Interpreting the Feedback

Interpreting the feedback helps!

Interpreting the feedback helps!

I finished writing the latest manuscript before Christmas. After several more times of re-editing, I came to THE END for the 49th time. Now it’s time to find readers to provide feedback for the next steps in the process.

Several months ago I wrote an article titled Writing a Resume is Like Writing a Novel. A few weeks after Christmas I carefully chose six readers to provide feedback before sending it to the editor. The results are “in” and I thought you might find the comments interesting, as you may want to write a resume or an article or a book one of these days.

Reader Comments

Reader 1-the engineer/recruiter; he provided short, pithy comments, including “too much description. Just get to the bottom line.”

Reader 2-a Presbyterian minister; he gave it thumbs up, encouragement and positive comments, but not much constructive feedback.

Reader 3-a female software engineer; her feedback helped immensely, especially by suggesting jazzier titles for the chapters. I agreed with her ideas, as my titles were boooorrrrrinnnng.

Reader 4-a retired CFO; he provided in-depth feedback, taking great care to be diplomatic. Little did I realize, he’s written many papers and articles about his ancestors. His thorough comments focused on wanting more data and better transitions.

Reader 5-a lawyer who is preparing to write novels; “not enough description. I didn’t read the whole book as you need to embed far more description.”

Reader 6-an HR consultant; never responded.

If you read the former article I wrote about resumes and writing a book, I should not have been surprised by the variety of comments. All the comments provided insight. I began the re-writing,  just as you would, but I freaked out, thinking I should trash the document. Then I came to my senses with a little self-talk saying, “Ruth, no one told you to throw it away. Keep moving forward.”

Take notice the lawyer’s comments are quite relevant to anyone seeking a job or writing for publication. You must grab attention from the start, or the reader stops quickly, even if the total document would knock someone’s socks off.

Over the past weekend, I wrote the words “THE END” again, after re-writing the manuscript once more. I sent it to the editor, whom I found on LinkedIn. I targeted someone who could help with both the punctuation, grammar, and spelling, as well as give me valid, constructive feedback based on her solid background in writing and publishing before submitting it to a publishing company. I’m excited, nervous and eager to see what she says.

This new book I want to publish is not about careers, my regular platform, but a creative non-fiction story, telling how my travels impacted my career and life journey. Yes, writing a book is a little like looking for a new job. Scary but full of learning and growing, often feeling like living in a dark cloud, searching for a door where maybe, just maybe, the light will shine.

First Interview in 12 Years

Got the job on her first interview!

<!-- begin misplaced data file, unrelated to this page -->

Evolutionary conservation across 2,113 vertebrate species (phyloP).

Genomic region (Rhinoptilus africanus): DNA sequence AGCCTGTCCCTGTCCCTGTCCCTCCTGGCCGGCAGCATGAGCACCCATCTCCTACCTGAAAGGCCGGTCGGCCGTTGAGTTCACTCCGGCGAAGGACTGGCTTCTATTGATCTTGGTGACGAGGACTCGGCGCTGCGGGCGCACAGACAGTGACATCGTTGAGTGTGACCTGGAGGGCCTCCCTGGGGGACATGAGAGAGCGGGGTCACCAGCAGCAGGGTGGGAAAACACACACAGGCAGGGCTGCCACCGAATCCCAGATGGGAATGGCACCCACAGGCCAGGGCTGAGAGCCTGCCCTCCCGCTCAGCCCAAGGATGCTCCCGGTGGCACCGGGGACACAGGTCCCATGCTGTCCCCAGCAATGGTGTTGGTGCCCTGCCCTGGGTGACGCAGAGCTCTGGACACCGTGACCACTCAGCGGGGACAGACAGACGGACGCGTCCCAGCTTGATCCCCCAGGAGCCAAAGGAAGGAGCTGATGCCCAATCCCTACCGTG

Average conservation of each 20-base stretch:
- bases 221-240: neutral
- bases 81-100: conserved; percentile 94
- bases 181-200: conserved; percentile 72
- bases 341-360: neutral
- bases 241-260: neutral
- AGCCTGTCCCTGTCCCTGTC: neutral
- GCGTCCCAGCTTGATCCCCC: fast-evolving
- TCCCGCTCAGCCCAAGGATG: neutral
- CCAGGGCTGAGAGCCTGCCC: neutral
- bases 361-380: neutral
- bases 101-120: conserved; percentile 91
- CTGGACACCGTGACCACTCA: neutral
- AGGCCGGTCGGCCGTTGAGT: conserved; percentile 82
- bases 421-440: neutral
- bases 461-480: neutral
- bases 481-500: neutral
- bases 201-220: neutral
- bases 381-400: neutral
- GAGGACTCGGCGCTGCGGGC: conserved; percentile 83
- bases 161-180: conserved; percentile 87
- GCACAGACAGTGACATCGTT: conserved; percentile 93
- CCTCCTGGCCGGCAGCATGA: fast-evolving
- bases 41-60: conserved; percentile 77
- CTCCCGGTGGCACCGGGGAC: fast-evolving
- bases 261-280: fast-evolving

Got the job on her first interview!

We finished re-writing her resume into a hybrid format the first of October. I assured her that recruiters hate hybrid resumes and that she would need to network like crazy to find work. Why? This would be her first interview in 12 years, as she’d been taking care of kids. I must add; she is smart, articulate, and well-educated. And scared. I asked her how soon she wanted to go to work, as I need to know if the individual is serious, when I coach him or her. “How about Thanksgiving?” she asked. Let’s call her Pearl.

In my experience as a recruiter and outplacement consultant, finding work usually takes six weeks minimally. Pearl may accomplish the goal if she treats the job search like a job, working at least six hours a day.


No work experience in the last 12 years. Very little volunteer work. Joined APICs ( the leading professional association for purchasing and inventory control) a few years ago to learn the latest industry jargon, but attended only a few times. No certifications with a little knowledge of Six Sigma.

Pearl flailed a little. “How about I apply where my husband works?” she asked. Although her husband has a lengthy history with a Fortune 500 job, his company regularly suffers layoffs, no matter the longevity of employment. After a short discussion, she decided to target corporate headquarters with hefty distribution in consumer products near her home. The second week she slowed down, while sending resumes and arranging coffee dates with her target list of contacts.

Career Fair Confidence

Her chosen target company would have a career fair early the next week, mostly for warehouse workers. She searched to find an appropriate opening and submitted her resume online, but took hard copies of her resume to the fair. The night before the career fair was restless, as fear crept to the forefront. In the morning she dumped the fear, put on a happy face and her new, interview duds, fully intending to get the job. She didn’t think it was practice.